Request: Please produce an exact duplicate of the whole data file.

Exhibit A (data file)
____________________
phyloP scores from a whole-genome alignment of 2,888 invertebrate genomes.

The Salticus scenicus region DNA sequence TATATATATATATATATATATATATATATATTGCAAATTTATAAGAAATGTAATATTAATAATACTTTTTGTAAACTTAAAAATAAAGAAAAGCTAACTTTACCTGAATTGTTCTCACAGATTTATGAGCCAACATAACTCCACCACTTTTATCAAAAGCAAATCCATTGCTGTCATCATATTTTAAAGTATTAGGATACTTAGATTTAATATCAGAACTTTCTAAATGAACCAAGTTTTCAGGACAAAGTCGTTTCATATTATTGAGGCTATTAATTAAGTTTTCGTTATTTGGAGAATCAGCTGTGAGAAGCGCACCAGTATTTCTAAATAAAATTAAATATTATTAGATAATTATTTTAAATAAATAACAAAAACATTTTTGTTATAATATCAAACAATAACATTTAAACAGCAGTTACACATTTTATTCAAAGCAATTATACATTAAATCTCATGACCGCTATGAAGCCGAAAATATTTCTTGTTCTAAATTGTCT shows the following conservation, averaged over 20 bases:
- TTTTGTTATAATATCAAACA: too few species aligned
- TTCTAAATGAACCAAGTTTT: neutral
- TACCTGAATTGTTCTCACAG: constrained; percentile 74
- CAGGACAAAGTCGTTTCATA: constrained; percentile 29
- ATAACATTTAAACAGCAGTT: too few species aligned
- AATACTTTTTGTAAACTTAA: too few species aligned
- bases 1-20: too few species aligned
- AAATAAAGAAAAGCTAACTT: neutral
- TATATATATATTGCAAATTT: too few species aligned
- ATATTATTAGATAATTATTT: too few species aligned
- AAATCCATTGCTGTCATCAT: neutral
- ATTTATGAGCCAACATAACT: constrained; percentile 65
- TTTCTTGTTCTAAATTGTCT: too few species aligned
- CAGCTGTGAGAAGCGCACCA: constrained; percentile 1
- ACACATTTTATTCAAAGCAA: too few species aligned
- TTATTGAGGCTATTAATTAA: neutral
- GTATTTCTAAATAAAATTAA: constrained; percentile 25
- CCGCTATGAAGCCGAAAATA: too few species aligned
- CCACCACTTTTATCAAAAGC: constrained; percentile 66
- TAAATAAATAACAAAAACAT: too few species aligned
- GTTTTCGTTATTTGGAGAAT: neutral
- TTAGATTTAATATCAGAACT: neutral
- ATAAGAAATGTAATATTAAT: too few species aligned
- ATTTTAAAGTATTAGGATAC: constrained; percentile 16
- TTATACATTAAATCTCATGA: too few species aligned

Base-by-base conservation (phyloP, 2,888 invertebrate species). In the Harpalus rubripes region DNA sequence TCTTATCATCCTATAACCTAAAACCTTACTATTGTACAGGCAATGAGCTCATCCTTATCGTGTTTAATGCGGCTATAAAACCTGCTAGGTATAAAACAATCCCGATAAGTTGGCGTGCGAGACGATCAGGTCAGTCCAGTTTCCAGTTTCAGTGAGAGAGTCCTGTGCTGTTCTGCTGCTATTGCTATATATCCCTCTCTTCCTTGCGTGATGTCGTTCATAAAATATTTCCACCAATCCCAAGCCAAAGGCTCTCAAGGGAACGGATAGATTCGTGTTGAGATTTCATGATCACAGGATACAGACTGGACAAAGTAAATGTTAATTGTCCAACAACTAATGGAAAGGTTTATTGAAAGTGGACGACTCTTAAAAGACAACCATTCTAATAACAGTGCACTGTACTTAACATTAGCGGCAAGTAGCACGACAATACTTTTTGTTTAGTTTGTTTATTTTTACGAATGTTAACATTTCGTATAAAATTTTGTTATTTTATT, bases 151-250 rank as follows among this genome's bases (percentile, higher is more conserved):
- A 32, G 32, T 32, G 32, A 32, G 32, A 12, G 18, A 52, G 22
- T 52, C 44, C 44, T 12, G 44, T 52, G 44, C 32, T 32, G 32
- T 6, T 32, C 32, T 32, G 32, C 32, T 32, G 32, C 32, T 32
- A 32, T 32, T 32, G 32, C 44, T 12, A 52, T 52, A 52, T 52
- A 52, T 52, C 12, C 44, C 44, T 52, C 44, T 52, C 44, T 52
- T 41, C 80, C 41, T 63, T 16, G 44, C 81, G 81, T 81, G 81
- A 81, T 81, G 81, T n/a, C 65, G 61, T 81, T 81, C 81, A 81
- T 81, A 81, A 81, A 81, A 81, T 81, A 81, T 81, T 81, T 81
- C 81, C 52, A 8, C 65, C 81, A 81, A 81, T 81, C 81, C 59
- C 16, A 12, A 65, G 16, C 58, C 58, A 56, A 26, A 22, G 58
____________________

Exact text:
phyloP scores from a whole-genome alignment of 2,888 invertebrate genomes.

The Salticus scenicus region DNA sequence TATATATATATATATATATATATATATATATTGCAAATTTATAAGAAATGTAATATTAATAATACTTTTTGTAAACTTAAAAATAAAGAAAAGCTAACTTTACCTGAATTGTTCTCACAGATTTATGAGCCAACATAACTCCACCACTTTTATCAAAAGCAAATCCATTGCTGTCATCATATTTTAAAGTATTAGGATACTTAGATTTAATATCAGAACTTTCTAAATGAACCAAGTTTTCAGGACAAAGTCGTTTCATATTATTGAGGCTATTAATTAAGTTTTCGTTATTTGGAGAATCAGCTGTGAGAAGCGCACCAGTATTTCTAAATAAAATTAAATATTATTAGATAATTATTTTAAATAAATAACAAAAACATTTTTGTTATAATATCAAACAATAACATTTAAACAGCAGTTACACATTTTATTCAAAGCAATTATACATTAAATCTCATGACCGCTATGAAGCCGAAAATATTTCTTGTTCTAAATTGTCT shows the following conservation, averaged over 20 bases:
- TTTTGTTATAATATCAAACA: too few species aligned
- TTCTAAATGAACCAAGTTTT: neutral
- TACCTGAATTGTTCTCACAG: constrained; percentile 74
- CAGGACAAAGTCGTTTCATA: constrained; percentile 29
- ATAACATTTAAACAGCAGTT: too few species aligned
- AATACTTTTTGTAAACTTAA: too few species aligned
- bases 1-20: too few species aligned
- AAATAAAGAAAAGCTAACTT: neutral
- TATATATATATTGCAAATTT: too few species aligned
- ATATTATTAGATAATTATTT: too few species aligned
- AAATCCATTGCTGTCATCAT: neutral
- ATTTATGAGCCAACATAACT: constrained; percentile 65
- TTTCTTGTTCTAAATTGTCT: too few species aligned
- CAGCTGTGAGAAGCGCACCA: constrained; percentile 1
- ACACATTTTATTCAAAGCAA: too few species aligned
- TTATTGAGGCTATTAATTAA: neutral
- GTATTTCTAAATAAAATTAA: constrained; percentile 25
- CCGCTATGAAGCCGAAAATA: too few species aligned
- CCACCACTTTTATCAAAAGC: constrained; percentile 66
- TAAATAAATAACAAAAACAT: too few species aligned
- GTTTTCGTTATTTGGAGAAT: neutral
- TTAGATTTAATATCAGAACT: neutral
- ATAAGAAATGTAATATTAAT: too few species aligned
- ATTTTAAAGTATTAGGATAC: constrained; percentile 16
- TTATACATTAAATCTCATGA: too few species aligned

Base-by-base conservation (phyloP, 2,888 invertebrate species). In the Harpalus rubripes region DNA sequence TCTTATCATCCTATAACCTAAAACCTTACTATTGTACAGGCAATGAGCTCATCCTTATCGTGTTTAATGCGGCTATAAAACCTGCTAGGTATAAAACAATCCCGATAAGTTGGCGTGCGAGACGATCAGGTCAGTCCAGTTTCCAGTTTCAGTGAGAGAGTCCTGTGCTGTTCTGCTGCTATTGCTATATATCCCTCTCTTCCTTGCGTGATGTCGTTCATAAAATATTTCCACCAATCCCAAGCCAAAGGCTCTCAAGGGAACGGATAGATTCGTGTTGAGATTTCATGATCACAGGATACAGACTGGACAAAGTAAATGTTAATTGTCCAACAACTAATGGAAAGGTTTATTGAAAGTGGACGACTCTTAAAAGACAACCATTCTAATAACAGTGCACTGTACTTAACATTAGCGGCAAGTAGCACGACAATACTTTTTGTTTAGTTTGTTTATTTTTACGAATGTTAACATTTCGTATAAAATTTTGTTATTTTATT, bases 151-250 rank as follows among this genome's bases (percentile, higher is more conserved):
- A 32, G 32, T 32, G 32, A 32, G 32, A 12, G 18, A 52, G 22
- T 52, C 44, C 44, T 12, G 44, T 52, G 44, C 32, T 32, G 32
- T 6, T 32, C 32, T 32, G 32, C 32, T 32, G 32, C 32, T 32
- A 32, T 32, T 32, G 32, C 44, T 12, A 52, T 52, A 52, T 52
- A 52, T 52, C 12, C 44, C 44, T 52, C 44, T 52, C 44, T 52
- T 41, C 80, C 41, T 63, T 16, G 44, C 81, G 81, T 81, G 81
- A 81, T 81, G 81, T n/a, C 65, G 61, T 81, T 81, C 81, A 81
- T 81, A 81, A 81, A 81, A 81, T 81, A 81, T 81, T 81, T 81
- C 81, C 52, A 8, C 65, C 81, A 81, A 81, T 81, C 81, C 59
- C 16, A 12, A 65, G 16, C 58, C 58, A 56, A 26, A 22, G 58